You may not believe it, but this is a look on the bright side post.
Loyalists of the maverick Shiite cleric Moqtada al-Sadr – whose speech Saturday morning called for a “great popular uprising … to stop the march of corrupt officials” – had largely left the area by Sunday. The event, however, profoundly shook Iraqi politicians, some of whom were reportedly chased from the chamber.
First, I'm kind of glad to see Sadr back. Secondly, any time corrupt politicians get chased from "the chamber" it has to be a good thing. But wait, there's more:
Few who know Iraq are predicting political collapse. Iraqis, who have suffered far worse in recent decades than political gridlock, have shown themselves to be expert survivors.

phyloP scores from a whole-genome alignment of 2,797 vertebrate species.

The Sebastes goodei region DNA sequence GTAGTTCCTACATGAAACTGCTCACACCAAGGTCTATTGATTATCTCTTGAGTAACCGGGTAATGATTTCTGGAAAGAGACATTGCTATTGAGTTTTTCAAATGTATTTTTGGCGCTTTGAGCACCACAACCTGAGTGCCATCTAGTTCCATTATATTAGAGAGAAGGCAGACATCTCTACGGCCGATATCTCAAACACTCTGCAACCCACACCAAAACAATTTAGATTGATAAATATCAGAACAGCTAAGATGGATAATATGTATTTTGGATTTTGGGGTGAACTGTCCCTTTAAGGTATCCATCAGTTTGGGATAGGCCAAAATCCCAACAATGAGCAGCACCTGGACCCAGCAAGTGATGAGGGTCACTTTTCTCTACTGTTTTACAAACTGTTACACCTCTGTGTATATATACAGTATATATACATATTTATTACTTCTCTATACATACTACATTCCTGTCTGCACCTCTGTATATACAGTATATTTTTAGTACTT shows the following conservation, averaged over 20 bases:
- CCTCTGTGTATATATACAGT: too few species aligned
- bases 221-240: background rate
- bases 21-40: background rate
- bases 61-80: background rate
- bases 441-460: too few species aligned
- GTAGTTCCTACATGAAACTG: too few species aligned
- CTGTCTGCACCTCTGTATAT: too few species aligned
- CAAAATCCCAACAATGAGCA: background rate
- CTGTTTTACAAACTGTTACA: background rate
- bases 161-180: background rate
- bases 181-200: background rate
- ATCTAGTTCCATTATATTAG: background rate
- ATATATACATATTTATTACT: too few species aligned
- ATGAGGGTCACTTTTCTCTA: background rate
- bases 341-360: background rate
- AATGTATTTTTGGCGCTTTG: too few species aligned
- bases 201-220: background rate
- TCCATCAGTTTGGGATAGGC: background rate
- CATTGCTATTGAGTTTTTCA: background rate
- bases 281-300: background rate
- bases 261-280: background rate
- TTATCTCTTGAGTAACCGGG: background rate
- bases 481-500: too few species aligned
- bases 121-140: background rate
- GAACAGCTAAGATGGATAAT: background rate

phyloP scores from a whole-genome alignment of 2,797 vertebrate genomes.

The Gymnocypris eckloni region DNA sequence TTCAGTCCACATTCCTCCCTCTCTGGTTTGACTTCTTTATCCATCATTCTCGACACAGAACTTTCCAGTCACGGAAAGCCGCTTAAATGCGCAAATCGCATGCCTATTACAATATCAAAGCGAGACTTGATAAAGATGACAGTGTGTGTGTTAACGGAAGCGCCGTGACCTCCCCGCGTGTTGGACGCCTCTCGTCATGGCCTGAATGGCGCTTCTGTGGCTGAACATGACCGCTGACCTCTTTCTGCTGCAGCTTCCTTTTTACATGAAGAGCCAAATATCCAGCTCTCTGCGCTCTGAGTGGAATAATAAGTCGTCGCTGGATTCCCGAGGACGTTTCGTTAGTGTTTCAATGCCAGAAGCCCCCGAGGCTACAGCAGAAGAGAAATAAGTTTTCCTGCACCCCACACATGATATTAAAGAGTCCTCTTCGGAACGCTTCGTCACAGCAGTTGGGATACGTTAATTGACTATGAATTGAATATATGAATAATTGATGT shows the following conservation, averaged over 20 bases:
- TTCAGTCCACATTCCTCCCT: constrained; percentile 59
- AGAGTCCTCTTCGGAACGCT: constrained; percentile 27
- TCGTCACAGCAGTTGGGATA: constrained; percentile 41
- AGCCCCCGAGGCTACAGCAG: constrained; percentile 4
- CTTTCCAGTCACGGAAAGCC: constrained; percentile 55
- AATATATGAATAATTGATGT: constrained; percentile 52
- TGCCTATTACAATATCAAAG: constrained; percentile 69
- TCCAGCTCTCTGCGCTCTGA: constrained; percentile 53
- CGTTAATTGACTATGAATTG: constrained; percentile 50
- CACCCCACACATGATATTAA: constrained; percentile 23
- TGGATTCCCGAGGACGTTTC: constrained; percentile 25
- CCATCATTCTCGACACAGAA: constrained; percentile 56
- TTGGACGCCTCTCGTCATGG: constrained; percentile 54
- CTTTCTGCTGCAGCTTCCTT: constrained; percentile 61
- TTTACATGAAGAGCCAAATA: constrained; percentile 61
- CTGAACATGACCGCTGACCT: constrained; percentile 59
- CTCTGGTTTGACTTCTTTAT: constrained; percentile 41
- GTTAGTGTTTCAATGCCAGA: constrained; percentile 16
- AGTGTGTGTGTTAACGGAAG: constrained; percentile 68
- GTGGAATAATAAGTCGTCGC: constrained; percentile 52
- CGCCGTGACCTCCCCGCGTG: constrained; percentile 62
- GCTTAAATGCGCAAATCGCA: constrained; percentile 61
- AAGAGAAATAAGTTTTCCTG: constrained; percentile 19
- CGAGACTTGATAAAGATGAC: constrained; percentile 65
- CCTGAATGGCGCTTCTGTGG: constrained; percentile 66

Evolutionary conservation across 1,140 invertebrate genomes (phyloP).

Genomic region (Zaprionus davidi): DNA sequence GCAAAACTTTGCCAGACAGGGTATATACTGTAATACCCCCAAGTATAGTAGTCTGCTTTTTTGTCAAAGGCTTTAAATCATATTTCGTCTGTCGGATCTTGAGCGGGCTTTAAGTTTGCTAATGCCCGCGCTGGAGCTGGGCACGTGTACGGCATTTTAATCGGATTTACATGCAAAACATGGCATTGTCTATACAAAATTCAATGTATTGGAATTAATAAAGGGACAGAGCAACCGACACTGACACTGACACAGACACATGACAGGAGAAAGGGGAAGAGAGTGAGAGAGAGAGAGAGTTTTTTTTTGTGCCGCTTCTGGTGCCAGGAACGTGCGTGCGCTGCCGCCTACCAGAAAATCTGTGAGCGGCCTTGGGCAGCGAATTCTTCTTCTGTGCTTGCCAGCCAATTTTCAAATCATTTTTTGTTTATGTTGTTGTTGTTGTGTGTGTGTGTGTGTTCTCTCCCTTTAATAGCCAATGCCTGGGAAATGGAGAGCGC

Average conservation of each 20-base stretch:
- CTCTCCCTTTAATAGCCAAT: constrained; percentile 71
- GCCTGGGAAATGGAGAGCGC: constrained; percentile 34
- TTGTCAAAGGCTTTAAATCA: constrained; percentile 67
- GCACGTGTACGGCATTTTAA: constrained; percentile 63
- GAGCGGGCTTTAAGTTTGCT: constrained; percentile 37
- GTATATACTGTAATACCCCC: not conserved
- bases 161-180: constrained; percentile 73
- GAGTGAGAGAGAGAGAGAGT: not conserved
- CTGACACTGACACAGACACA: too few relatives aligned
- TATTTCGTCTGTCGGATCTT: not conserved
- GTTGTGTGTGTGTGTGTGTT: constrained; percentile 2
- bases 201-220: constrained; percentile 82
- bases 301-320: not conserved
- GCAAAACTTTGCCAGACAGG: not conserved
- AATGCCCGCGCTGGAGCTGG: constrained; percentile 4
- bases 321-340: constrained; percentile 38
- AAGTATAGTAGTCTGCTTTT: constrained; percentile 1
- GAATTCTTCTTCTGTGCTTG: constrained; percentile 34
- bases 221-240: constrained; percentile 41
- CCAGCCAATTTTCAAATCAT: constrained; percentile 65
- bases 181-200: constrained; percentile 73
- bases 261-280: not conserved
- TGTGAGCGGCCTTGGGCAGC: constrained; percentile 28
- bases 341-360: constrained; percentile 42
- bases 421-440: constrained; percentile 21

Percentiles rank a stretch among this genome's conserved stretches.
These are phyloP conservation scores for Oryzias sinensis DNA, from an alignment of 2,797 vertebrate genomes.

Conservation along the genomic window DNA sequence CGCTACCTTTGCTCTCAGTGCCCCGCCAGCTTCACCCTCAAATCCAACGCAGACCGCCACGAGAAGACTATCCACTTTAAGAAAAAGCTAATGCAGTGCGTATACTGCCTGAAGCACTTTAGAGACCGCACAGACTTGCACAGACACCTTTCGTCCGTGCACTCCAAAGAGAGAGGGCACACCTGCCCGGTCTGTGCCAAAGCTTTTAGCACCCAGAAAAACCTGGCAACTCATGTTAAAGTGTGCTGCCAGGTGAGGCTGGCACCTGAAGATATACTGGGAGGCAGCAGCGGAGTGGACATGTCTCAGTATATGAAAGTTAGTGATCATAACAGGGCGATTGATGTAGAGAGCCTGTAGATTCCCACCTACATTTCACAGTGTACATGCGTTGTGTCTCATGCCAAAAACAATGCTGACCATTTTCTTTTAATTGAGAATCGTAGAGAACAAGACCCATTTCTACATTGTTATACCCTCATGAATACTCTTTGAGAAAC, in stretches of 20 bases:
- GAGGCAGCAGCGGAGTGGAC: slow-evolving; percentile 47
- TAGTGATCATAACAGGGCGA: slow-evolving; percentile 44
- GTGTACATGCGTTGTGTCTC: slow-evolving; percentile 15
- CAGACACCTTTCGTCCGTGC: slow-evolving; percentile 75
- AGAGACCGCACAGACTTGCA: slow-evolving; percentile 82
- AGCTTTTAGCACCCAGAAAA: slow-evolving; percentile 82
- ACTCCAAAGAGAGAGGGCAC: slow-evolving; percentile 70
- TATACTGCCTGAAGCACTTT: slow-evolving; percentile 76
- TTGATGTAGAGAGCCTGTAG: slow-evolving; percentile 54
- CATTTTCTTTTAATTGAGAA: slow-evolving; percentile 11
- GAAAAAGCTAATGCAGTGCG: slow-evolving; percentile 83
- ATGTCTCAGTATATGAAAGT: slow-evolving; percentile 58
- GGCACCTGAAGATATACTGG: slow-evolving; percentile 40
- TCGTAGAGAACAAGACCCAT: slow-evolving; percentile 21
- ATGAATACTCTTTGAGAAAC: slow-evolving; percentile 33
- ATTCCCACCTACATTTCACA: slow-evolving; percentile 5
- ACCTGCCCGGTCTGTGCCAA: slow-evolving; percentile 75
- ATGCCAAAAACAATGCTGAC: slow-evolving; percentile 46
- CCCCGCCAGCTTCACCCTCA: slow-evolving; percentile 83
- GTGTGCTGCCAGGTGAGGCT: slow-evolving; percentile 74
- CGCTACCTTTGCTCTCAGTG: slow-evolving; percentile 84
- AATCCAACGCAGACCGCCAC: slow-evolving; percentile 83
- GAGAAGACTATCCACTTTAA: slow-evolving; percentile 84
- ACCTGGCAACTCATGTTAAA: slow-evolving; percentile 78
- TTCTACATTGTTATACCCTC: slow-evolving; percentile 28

“Some say this is the end of Iraq, but Iraqis have already seen the worst days,” says Luay al-Khatteeb, a London-based fellow of Columbia University's Center on Global Energy Policy. “It is behind them, the years of sanctions and wars, years of sectarian and civil unrest and uprising, and the fight against IS and the number of times the Iraqi Army has collapsed since 2003.
“Iraq is moving toward a recovery phase, but how long it will take? It could take some time,” he says. “As we approach to a very hot summer, the situation could become more complicated.”
It's nice to hear that they've downgraded from the total clusterfuck we imposed upon them to whatever level of depravity it's at now.